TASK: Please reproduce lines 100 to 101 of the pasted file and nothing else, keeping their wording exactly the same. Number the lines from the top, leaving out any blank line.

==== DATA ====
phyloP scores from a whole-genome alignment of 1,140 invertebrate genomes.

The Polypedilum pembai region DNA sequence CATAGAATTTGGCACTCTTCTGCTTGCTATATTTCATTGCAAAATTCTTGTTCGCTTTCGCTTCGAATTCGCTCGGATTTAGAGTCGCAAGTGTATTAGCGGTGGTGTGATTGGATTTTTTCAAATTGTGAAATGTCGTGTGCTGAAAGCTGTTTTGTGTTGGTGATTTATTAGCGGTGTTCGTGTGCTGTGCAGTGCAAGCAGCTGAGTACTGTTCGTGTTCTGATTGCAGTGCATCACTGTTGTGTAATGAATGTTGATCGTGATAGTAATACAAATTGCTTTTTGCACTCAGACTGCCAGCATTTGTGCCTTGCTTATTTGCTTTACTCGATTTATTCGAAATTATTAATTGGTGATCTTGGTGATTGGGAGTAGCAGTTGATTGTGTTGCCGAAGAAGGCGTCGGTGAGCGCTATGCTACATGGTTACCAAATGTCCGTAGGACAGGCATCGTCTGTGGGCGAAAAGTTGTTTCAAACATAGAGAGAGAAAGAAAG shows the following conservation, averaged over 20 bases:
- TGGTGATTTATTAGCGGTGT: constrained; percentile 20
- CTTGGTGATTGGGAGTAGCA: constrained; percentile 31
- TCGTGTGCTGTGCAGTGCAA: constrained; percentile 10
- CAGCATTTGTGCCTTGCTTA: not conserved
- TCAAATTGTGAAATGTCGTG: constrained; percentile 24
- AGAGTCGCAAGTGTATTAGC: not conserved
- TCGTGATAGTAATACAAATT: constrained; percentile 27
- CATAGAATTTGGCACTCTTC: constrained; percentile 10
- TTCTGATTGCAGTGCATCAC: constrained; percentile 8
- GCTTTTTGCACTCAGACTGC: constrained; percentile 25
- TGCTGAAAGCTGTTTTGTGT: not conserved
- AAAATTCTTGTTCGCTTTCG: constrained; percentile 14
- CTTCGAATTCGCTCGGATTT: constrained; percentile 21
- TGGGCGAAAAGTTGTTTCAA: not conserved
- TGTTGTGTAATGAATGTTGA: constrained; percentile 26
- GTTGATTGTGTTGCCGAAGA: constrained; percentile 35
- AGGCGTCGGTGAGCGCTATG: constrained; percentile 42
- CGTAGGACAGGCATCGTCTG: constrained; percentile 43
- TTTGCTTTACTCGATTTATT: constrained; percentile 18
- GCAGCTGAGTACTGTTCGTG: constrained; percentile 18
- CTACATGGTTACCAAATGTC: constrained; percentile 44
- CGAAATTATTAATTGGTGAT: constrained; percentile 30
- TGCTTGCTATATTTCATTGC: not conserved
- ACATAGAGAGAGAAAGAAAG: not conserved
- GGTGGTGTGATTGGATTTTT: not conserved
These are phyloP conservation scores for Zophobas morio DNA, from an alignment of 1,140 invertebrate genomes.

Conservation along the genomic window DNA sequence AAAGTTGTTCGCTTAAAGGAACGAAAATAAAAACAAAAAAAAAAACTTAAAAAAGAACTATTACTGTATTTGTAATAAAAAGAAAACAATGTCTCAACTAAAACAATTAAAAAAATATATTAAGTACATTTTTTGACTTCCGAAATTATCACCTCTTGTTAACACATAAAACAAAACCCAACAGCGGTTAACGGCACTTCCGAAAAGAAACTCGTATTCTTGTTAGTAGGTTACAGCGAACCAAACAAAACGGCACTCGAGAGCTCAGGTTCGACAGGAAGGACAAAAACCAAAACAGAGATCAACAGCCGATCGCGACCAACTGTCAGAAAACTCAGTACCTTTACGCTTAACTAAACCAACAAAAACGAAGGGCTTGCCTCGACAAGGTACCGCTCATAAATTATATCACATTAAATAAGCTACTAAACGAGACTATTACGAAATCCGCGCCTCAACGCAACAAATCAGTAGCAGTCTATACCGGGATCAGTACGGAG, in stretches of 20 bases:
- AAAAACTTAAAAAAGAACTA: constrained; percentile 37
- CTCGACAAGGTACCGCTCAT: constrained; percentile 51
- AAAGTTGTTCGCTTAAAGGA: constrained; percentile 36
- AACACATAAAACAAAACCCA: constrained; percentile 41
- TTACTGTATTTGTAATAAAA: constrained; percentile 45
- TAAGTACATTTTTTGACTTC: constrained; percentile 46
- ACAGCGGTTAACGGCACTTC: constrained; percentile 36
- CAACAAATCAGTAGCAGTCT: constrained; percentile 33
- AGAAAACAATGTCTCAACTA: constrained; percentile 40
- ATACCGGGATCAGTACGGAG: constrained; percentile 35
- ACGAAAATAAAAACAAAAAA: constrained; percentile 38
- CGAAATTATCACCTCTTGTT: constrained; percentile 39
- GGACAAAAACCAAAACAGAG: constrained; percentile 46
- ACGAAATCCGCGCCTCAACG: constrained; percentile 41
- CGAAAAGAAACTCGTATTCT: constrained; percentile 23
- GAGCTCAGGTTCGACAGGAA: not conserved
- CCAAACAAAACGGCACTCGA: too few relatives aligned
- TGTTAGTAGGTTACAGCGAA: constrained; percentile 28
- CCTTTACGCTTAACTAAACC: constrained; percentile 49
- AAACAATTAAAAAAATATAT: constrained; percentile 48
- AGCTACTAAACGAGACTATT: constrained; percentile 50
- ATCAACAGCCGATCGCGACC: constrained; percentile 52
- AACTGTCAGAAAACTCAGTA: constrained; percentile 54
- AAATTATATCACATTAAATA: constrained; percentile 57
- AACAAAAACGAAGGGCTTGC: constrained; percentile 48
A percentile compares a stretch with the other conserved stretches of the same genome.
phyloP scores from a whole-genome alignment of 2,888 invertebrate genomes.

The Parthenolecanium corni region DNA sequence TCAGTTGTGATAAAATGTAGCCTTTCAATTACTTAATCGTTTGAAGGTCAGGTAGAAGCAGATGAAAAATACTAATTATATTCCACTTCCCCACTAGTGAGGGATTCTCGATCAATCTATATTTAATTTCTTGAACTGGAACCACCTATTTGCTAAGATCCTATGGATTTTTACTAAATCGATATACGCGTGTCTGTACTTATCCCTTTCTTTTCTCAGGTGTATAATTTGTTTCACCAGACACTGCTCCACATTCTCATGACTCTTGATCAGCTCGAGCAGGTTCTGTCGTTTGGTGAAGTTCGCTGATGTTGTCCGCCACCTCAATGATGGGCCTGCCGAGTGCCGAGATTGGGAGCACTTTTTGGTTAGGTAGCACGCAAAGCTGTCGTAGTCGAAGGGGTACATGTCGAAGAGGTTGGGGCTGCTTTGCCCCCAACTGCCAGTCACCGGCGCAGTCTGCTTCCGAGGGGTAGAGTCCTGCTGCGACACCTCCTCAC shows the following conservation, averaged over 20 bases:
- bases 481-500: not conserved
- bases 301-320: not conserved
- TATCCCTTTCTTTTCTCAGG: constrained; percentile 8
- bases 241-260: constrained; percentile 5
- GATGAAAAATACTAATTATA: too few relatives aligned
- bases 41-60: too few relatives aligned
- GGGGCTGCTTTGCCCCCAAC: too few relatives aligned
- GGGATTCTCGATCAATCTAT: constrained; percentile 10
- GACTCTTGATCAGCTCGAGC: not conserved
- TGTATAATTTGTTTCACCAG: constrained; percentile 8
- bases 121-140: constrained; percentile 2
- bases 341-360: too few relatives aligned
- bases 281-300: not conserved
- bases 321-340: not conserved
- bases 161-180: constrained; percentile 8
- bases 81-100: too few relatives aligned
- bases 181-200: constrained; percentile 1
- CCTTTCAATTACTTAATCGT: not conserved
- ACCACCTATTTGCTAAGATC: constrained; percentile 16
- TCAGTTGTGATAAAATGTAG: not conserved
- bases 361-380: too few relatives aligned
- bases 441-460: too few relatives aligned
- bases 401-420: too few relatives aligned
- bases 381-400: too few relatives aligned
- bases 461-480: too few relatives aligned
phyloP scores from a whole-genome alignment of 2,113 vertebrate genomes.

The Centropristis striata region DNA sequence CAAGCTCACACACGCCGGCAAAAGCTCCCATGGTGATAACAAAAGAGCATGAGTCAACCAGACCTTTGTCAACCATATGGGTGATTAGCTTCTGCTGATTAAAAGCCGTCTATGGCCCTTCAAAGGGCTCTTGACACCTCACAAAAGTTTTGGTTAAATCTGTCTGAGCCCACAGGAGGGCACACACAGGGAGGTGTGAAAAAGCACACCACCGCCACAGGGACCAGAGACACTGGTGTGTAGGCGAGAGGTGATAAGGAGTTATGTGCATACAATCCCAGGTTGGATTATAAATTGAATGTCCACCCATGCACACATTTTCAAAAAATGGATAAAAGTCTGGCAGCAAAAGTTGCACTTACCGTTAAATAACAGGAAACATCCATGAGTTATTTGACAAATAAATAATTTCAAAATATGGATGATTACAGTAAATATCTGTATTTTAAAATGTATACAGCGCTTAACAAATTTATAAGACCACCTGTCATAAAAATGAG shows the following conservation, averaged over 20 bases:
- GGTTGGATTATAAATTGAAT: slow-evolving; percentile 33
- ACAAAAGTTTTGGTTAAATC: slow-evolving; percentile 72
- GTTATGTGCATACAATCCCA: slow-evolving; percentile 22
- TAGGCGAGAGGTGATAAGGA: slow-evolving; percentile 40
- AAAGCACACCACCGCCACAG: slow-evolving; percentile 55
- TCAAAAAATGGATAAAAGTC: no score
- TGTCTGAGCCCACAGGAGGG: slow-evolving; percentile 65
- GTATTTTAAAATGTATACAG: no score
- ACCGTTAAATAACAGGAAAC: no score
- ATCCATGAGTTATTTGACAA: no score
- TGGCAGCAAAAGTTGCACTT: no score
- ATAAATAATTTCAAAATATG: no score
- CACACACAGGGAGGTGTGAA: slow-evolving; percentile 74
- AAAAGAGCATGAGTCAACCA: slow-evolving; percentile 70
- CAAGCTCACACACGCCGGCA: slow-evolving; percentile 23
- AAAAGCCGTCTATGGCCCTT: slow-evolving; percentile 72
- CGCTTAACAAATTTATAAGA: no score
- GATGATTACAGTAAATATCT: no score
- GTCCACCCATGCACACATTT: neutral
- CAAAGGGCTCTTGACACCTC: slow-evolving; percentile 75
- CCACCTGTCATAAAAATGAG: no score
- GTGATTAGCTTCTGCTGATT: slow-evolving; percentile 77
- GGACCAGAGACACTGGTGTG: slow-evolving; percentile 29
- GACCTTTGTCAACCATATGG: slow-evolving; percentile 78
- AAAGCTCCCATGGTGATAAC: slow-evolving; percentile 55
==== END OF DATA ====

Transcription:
- AAAAGCCGTCTATGGCCCTT: slow-evolving; percentile 72
- CGCTTAACAAATTTATAAGA: no score